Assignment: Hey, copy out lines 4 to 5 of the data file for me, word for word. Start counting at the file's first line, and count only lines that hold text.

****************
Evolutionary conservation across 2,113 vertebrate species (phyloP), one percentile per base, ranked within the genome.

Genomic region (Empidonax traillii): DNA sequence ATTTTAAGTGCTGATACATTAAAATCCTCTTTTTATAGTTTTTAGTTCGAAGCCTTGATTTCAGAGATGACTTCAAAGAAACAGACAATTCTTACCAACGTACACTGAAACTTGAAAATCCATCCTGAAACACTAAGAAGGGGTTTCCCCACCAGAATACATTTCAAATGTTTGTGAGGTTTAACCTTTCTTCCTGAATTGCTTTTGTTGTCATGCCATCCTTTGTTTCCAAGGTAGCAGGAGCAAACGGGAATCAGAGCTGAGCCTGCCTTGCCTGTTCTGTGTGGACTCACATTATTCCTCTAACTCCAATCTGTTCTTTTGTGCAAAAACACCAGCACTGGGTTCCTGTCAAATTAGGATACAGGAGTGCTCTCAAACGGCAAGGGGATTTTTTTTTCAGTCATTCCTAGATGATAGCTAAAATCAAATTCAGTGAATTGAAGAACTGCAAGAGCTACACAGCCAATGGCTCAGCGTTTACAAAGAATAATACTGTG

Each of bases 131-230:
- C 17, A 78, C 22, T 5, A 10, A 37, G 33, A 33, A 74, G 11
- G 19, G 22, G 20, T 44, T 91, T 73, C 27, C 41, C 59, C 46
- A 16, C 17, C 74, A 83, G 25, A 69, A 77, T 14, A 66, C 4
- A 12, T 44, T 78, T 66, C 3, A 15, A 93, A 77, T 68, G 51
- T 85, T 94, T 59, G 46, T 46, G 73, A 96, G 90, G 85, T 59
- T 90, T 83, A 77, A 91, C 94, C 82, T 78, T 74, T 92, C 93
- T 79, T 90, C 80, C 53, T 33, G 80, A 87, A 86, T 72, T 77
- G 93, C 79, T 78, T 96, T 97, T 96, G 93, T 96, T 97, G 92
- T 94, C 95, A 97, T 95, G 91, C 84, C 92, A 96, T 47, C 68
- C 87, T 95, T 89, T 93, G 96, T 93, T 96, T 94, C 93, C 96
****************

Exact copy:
- C 17, A 78, C 22, T 5, A 10, A 37, G 33, A 33, A 74, G 11
- G 19, G 22, G 20, T 44, T 91, T 73, C 27, C 41, C 59, C 46